Confronting evil
Jersey City filmmaker poses the timeless question: What would you do?
by E. Assata Wright
Reporter staff writer
Jan 24, 2013 | 4511 views | 0 0 comments | 12 12 recommendations | email to a friend | print
On its surface, the plot for “a Dangerous Place” seems far-fetched. But in this post-9/11 age, the scenario may not be too far off the mark.
On its surface, the plot for “a Dangerous Place” seems far-fetched. But in this post-9/11 age, the scenario may not be too far off the mark.
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As a society, how cynical have we become?

For a possible answer, movie buffs and conspiracy theorists may want to consider the new film “A Dangerous Place.” The action thriller, which was written and directed by Jersey City resident Gregory Corrado, centers on employees at a pharmaceutical company who intentionally unleashes a virus on the public so that the company can profit from prescription sales of the antidote.

On its surface, the plot seems far-fetched. But in this post-9/11 age of mailed Anthrax, the scenario may not be too far off the mark.

“I can see why people may consider the film to have a cynical plot on its surface,” said co-producer David W. Schoner Jr., who made the “A Dangerous Place” with Corrado. “The title actually comes from a quote from Albert Einstein in which he pointed out that real evil doesn’t come from evil acts from bad people. True evil, according to Einstein, actually comes from the people who witness the bad deeds of others and stand by and do nothing. To him, that was the real evil in our world.”

The film’s central character, Clare, played by Kristen Dalton, is an executive at the pharmaceutical firm who learns of her co-workers’ plot and must decide whether to stand on the sidelines while millions of innocent people are made ill – and thousands die – or intervene to prevent a major public health catastrophe.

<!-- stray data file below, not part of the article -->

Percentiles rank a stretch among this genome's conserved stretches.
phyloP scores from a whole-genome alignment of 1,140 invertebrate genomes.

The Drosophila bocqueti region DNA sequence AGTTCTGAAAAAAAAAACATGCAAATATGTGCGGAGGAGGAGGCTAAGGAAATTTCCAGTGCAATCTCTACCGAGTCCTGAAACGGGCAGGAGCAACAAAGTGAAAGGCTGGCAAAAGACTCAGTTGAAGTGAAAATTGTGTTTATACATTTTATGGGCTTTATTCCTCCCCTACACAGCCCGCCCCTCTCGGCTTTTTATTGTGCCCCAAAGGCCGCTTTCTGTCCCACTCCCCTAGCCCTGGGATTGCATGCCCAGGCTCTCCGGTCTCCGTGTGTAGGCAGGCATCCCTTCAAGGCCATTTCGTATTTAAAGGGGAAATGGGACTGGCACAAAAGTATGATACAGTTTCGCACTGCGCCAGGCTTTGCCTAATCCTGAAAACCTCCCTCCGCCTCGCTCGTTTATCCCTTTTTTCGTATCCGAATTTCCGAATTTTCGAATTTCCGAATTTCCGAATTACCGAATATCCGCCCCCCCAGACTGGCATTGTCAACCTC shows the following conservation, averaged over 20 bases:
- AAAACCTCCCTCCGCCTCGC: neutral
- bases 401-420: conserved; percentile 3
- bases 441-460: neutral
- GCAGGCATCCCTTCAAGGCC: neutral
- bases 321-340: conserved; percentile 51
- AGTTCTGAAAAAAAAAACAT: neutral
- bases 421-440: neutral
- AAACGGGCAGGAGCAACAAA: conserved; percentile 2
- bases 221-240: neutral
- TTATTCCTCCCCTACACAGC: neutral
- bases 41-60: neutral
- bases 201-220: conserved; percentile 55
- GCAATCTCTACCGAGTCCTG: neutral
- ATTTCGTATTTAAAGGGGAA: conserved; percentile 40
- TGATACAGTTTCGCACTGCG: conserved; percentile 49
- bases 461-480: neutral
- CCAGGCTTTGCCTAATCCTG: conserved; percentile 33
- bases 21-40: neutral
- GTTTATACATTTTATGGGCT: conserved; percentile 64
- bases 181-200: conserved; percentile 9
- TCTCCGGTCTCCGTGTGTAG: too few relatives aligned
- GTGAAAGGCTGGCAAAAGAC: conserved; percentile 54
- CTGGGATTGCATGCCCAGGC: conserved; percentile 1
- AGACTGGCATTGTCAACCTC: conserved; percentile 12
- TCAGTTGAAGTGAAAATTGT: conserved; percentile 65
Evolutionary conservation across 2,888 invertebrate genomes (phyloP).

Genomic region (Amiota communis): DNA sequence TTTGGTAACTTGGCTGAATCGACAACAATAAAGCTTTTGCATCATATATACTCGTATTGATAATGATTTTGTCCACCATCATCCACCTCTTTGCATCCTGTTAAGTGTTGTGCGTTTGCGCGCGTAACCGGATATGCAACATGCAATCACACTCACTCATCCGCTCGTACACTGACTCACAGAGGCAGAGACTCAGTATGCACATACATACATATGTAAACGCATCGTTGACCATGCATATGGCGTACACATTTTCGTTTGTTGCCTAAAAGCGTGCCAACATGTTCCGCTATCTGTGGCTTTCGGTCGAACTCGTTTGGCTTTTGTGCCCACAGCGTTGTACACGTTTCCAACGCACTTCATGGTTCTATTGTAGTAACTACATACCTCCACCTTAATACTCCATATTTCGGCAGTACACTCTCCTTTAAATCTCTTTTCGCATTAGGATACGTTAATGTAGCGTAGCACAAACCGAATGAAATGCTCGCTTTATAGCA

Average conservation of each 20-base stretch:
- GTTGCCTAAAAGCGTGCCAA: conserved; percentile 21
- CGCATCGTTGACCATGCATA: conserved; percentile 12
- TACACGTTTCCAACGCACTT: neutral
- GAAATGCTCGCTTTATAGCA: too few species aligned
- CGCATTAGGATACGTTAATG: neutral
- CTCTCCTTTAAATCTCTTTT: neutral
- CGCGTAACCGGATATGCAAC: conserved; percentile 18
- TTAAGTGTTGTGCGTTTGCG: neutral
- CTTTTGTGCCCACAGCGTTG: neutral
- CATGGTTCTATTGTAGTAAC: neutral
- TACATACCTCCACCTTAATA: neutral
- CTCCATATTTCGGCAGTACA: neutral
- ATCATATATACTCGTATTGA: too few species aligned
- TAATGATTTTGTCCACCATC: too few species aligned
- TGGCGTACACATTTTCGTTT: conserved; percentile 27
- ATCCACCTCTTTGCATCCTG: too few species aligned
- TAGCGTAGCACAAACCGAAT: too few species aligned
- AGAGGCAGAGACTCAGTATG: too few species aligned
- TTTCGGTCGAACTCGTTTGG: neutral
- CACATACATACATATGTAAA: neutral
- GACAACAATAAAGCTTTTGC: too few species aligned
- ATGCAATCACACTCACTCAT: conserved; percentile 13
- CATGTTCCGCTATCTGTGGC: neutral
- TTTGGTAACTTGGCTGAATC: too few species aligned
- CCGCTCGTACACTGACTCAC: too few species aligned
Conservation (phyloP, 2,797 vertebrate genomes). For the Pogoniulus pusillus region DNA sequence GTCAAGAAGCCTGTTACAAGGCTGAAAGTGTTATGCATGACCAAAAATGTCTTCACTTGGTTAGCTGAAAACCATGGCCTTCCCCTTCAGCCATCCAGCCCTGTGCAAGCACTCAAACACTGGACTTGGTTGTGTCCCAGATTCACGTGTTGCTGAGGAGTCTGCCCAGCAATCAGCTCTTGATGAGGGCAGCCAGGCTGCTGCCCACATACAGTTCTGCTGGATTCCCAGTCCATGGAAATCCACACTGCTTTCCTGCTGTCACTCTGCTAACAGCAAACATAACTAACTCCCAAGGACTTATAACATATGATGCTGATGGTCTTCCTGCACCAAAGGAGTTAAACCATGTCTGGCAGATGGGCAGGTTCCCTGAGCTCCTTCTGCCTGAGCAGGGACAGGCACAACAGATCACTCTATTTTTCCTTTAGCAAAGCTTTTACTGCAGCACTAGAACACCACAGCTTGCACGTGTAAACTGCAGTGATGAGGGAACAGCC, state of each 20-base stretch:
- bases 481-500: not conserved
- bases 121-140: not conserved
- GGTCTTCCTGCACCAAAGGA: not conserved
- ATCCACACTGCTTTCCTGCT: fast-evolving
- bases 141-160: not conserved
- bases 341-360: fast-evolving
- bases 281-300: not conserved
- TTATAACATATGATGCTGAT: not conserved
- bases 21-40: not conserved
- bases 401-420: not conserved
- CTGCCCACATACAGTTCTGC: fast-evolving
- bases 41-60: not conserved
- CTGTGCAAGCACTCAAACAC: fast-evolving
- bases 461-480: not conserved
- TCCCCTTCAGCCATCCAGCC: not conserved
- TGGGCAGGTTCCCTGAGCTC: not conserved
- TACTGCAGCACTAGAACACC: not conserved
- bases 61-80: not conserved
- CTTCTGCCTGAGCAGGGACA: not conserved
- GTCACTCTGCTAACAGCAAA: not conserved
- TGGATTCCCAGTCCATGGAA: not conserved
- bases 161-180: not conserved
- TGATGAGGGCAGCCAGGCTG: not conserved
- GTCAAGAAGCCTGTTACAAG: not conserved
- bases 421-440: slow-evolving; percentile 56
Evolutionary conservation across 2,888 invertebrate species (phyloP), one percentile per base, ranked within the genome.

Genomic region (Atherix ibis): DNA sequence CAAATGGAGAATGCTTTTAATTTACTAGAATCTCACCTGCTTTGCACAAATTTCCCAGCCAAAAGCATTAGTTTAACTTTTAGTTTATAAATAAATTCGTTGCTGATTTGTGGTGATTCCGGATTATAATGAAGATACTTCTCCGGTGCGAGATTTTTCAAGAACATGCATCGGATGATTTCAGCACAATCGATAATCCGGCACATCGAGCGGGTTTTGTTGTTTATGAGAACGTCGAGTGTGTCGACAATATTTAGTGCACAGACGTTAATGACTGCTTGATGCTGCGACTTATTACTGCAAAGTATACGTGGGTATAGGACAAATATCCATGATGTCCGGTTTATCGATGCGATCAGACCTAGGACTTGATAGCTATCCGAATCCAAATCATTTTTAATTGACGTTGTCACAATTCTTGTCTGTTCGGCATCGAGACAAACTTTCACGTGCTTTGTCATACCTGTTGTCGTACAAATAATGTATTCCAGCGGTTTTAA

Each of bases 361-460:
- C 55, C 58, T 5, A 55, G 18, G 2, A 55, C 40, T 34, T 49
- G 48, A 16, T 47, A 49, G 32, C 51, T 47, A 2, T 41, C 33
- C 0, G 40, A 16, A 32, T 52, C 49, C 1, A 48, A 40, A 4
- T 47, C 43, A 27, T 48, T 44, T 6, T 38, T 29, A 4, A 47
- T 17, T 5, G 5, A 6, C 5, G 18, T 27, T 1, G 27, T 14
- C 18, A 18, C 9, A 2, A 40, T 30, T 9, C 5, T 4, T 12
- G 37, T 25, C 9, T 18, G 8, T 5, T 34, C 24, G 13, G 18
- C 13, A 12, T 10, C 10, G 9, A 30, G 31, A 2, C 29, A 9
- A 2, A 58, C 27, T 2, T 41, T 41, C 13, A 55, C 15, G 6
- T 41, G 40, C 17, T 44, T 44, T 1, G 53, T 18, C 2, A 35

Schoner said the movie tries to subtly explore themes and good and evil and poses to viewers the question, “What would you do?”

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‘How many people say nothing when they see smaller injustices at work or in the grocery store?’

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“Of course, we aren’t normally faced with moral questions of that magnitude,” said Schoner. “Normally in our day-to-day lives we’re faced with much smaller moral dilemmas. But in a way, that’s our real challenge. People usually think, ‘If I saw mass genocide, I’d speak out. I wouldn’t let that happen.’ But how many people say nothing when they see smaller injustices at work or in the grocery store? We see things or hear things, and we turn away. We don’t want to get involved. We say those things are different from murder or genocide. But, really, they are all part of the same continuum.”

But Schoner insists “A Dangerous Place” isn’t preachy or heavy-handed in delivering this message.

“Our movie puts you in a dangerous place, literally,” said Corrado. “The real threat of a terrorist attack is ever present in our lives post-9/11. You can feel it in every airport, every train station, and even at the local football game. So, in that sense, the movie is very timely.”

“A Dangerous Place” received a limited theater release this month but has already been a winner on the film festival circuit.

The movie won Best Feature at the Real to Reel Film Festival in North Carolina and the Film Festival of Colorado. At the Garden State Film Festival B, where the film broke the 10-year box office record for paid attendance and pre-sales, “A Dangerous Place” won the Audience Award. Recent festival official selections include the Prescott (Arizona) and CineVegas Film Festivals.

After spending a year showing the movie on the festival circuit, Corrado and Schoner have decided to give “A Dangerous Place” a digital release, meaning the movie can be seen through various online movie streaming services.

E-mail E. Assata Wright at awright@hudsonreporter.com.

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